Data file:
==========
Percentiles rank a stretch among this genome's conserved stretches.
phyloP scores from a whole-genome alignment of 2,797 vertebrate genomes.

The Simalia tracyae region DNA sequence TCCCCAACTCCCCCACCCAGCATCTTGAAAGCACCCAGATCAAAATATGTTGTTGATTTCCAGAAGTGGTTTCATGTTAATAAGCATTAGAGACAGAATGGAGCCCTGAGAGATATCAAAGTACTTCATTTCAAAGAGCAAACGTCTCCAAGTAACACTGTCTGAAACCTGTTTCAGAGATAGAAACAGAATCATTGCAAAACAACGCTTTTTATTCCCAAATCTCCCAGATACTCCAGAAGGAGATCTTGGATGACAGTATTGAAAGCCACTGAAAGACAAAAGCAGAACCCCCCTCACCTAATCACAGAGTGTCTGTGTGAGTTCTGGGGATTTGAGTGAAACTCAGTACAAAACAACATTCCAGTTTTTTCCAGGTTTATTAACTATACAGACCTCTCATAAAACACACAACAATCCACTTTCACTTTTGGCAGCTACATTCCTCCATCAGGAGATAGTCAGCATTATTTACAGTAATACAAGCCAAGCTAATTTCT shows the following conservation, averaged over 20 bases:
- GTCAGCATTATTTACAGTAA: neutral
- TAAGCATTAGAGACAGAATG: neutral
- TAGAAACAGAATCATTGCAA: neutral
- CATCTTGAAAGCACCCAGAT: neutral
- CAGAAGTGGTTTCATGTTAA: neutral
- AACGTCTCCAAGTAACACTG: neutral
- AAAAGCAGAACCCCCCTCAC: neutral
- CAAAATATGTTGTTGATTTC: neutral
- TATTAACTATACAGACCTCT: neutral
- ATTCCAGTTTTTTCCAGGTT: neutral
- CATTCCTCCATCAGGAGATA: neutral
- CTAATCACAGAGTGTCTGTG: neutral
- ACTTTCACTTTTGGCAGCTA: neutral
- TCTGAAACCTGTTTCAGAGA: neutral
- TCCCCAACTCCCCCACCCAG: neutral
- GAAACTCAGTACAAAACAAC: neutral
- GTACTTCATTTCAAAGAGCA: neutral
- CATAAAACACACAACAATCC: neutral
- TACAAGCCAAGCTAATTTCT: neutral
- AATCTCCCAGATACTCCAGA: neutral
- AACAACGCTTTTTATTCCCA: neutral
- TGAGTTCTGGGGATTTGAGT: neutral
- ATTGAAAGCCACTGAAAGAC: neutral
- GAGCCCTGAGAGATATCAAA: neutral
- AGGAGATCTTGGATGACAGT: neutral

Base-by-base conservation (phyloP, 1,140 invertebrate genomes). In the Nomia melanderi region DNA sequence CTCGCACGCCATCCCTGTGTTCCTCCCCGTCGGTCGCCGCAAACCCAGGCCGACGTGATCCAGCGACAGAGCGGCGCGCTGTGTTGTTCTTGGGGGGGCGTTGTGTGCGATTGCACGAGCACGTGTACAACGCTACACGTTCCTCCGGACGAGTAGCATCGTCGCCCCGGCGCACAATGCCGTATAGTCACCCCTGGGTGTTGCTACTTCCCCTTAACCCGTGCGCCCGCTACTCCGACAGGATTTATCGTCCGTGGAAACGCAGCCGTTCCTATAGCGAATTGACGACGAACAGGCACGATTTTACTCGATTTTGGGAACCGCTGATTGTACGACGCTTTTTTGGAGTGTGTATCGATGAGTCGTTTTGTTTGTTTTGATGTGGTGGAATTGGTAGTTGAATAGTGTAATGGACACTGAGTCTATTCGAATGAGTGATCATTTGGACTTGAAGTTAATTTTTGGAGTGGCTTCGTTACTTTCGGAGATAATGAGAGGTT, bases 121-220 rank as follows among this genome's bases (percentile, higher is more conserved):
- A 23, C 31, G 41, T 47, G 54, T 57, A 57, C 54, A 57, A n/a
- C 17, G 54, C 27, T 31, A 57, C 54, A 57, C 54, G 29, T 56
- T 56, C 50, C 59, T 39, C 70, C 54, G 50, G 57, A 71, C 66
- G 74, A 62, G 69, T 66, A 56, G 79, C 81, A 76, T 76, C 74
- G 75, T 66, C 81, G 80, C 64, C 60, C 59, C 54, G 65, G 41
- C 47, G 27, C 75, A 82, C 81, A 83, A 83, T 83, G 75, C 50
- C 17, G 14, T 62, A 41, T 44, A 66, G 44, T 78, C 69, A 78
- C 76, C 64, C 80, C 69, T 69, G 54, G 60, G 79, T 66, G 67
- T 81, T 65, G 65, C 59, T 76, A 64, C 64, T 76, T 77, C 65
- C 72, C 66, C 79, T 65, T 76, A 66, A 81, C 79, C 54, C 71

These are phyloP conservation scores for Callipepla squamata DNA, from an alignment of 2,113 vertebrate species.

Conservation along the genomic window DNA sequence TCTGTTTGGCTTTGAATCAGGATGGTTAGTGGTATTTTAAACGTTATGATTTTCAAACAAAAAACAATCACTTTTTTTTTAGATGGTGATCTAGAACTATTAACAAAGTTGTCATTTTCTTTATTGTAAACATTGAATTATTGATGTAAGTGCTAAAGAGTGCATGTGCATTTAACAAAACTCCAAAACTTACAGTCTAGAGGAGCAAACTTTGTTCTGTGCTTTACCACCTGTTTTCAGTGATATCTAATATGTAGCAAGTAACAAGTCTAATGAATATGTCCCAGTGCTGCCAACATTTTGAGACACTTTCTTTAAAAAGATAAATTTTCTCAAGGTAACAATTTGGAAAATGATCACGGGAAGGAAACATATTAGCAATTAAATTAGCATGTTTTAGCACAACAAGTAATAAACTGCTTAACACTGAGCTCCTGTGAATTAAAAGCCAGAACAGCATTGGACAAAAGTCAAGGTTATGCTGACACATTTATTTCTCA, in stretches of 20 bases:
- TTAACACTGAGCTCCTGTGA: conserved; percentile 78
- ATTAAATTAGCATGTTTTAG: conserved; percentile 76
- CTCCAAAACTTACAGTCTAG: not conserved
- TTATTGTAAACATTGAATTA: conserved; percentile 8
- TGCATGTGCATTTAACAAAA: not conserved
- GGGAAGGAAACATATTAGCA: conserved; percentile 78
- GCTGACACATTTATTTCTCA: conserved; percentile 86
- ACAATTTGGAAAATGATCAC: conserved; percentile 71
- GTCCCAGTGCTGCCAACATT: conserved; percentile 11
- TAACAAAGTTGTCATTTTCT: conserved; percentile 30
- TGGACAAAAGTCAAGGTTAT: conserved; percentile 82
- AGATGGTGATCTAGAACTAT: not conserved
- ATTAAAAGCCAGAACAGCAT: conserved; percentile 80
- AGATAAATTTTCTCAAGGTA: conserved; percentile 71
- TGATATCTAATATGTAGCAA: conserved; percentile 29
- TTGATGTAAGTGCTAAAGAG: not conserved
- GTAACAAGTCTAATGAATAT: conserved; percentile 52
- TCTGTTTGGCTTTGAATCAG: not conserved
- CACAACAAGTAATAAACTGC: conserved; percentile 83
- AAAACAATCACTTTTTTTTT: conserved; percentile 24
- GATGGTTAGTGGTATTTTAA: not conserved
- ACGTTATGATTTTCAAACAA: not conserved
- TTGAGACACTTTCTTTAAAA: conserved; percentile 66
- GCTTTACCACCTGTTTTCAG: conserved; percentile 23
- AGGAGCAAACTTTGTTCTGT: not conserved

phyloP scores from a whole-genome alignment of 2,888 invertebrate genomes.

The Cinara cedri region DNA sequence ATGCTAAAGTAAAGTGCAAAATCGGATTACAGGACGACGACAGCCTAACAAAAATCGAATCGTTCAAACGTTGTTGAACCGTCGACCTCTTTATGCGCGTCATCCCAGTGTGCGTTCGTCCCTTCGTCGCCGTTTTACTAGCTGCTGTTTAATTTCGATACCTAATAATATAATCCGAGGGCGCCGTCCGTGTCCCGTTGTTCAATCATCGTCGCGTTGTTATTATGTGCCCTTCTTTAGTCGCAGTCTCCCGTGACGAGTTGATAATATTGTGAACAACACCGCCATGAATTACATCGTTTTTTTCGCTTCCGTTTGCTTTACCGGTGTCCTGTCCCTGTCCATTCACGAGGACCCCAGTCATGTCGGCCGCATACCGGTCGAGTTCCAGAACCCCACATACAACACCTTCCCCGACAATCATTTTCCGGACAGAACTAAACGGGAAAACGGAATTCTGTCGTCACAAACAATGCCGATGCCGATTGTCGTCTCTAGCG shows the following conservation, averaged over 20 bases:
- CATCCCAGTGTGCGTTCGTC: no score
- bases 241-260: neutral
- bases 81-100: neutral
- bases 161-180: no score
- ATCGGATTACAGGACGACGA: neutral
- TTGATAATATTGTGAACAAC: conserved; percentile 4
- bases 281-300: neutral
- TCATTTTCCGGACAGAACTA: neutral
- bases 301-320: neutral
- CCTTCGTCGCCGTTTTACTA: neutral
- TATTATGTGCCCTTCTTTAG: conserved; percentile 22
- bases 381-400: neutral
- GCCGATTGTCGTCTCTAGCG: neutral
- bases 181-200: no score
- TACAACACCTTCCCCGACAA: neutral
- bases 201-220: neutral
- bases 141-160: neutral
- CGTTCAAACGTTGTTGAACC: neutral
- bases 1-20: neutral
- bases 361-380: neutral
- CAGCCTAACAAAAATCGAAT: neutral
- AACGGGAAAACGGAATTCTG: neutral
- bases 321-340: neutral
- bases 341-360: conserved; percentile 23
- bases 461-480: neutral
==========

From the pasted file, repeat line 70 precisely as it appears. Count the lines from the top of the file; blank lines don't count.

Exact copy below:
- bases 241-260: neutral